Can Progressive Management Models Help You to Respond to the Challenges of the Pandemic?

Lockdowns and Emergency Orders have changed the way that everyone does business during the pandemic. Much has been written about how health and safety protocols have impacted the production side of the creative industries. What about the general management of staff who are all now (and may be for some time to come) working from home and juggling remote learning, limited space, isolation and general anxiety from the pandemic? What guidance can producers and studio owners get from newer management techniques such as feminist business practices and people-first business practices?

What Are Progressive Management Practices?

According to CV Harquail, Phd, a consultant and strategist for feminist business practices who is also a mentor with the Fifth Wave Initiative [] at the Canadian Film Centre, feminist business practices and people-first business practices are both two of many progressive management practices that aim to make the work experience more enjoyable and engage the employees more in the operation of the business. People-first is about ensuring that employees are treated fairly and adds that filter to business decisions. Feminist, which is not just about gender but ‘is designed to challenge the dynamics of oppression’ according to Harquail, is people-first by definition but goes further by seeing employees ‘not just as a resource to exploit or support but as complete humans with a voice in what goes on in a company’.  

What does that mean in practical terms? Traditional business practices are about maximizing the bottom line for owners and shareholders. In a pandemic that can mean cutting labour costs as they are generally the most expensive line items in a budget. According to Harquail, a people-first approach will look to share the costs of a downturn across shareholders, suppliers, customers, employees and other stakeholders and engage the employees in the decision-making. A feminist approach takes a look at the community that the business is a part of, engages the employees and asks what all the participants in the community need to survive. ‘Feminist business practices are an opportunity for businesses to take a different attitude. It’s not about survival of the fittest but survival of all of us’ says Harquail.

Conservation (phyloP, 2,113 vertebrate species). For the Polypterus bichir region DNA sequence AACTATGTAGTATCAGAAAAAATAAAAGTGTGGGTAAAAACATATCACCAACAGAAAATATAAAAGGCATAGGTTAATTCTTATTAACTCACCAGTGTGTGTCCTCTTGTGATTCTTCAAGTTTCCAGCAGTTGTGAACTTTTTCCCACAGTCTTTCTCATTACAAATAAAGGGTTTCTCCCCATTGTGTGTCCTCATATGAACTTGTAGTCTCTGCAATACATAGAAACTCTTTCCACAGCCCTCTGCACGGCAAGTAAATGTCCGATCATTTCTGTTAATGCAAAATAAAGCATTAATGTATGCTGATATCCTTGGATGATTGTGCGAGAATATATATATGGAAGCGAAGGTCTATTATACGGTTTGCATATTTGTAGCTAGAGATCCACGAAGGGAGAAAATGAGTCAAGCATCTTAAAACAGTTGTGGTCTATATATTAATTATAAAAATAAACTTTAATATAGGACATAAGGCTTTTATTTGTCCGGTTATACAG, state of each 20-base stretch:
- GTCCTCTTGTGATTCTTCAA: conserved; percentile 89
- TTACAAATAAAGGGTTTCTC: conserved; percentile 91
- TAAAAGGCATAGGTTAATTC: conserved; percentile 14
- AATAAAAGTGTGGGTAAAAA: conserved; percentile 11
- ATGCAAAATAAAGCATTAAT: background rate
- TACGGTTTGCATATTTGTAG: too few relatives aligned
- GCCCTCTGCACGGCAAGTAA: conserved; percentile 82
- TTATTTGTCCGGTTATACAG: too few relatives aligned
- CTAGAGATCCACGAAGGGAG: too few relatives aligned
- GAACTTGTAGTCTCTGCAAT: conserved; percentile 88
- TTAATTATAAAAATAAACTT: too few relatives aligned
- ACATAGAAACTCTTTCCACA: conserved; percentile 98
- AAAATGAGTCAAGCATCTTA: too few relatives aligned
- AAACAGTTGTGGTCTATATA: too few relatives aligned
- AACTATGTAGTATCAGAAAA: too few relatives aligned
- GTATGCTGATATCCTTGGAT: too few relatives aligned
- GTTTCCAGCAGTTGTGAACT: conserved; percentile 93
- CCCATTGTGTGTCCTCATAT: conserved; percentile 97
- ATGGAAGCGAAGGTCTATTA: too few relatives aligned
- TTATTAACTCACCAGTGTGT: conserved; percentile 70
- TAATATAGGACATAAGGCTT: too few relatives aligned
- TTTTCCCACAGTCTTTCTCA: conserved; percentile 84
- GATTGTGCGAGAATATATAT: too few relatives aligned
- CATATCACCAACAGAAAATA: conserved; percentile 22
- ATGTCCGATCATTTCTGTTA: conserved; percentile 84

‘The pandemic has given us an opportunity to care about each other because we have to look after the community.’

Practical Application Under Pandemic Stresses

I spoke with a round table of video game producers (Evan Jones of Stitch Media, Meagan Byrne of Achimostawinan Games, Miriam Verberg of Bloom Digital and Sasha Boersma of Sticky Brain Studios), who informally support each other (along with other video game producers who were unable to make the call) with advice and shared resources, to ask them how their management of staff has been impacted by the pandemic. In many ways this informal group embodies the feminist business principle of operating their business as a part of a community, but they also consciously practice people-first approaches to management.  

One of the challenges with work from home has been whether to adjust the expectation of work hours away from 9 to 5 in response to the sometimes difficult environments that staff are in. While studios have made different decisions about whether to expect a 9 to 5 work day or allow flexibility, each decision was made prioritizing the team members rather than the bottom line.  Sasha Boersma has had to shift to a flexible approach that takes into consideration the family obligations and pandemic anxiety that team members are dealing with. 

‘As much as I want everyone to go on nine to five we’re all just on the ‘what’s the one thing we need you to do today’ approach’ advises Boersma. 

Evan Jones tried more flexibility, but team members are so interdependent that it created bottlenecks in workflows. ‘We’re sticking pretty close to 9 to 5. I don’t know if it’s working for everyone, but it is working for the team as a whole.’ On the other hand, Megan Byrne is avoiding any assessment of hours by tracking deliverables instead. 

‘Every week something is due but not from everybody’

As owners of small companies, each of these entrepreneurs are both the boss and a team member and that seems to make it easier to be people-first because of the importance of relationships that they have built with fellow team members. As Jones put it ‘with the crazy unknowns of this year, what a business would do is just get down to the leanest meanest machine possible and scale but that just didn’t feel right.’  

Being people-centred can be a struggle since those financial decisions can be harder. ‘It’s like, do you take care of your company and your people first or your finances,’ is the question posed by Miriam Verberg. For Boersma the complex question is ‘How do we pay them well so that they are respected and feel valued, while also not breaking the bank but also making sure that everyone has a quality of life. It is hard and I think that’s why so many places focus on money and fast growth: because it’s easier.’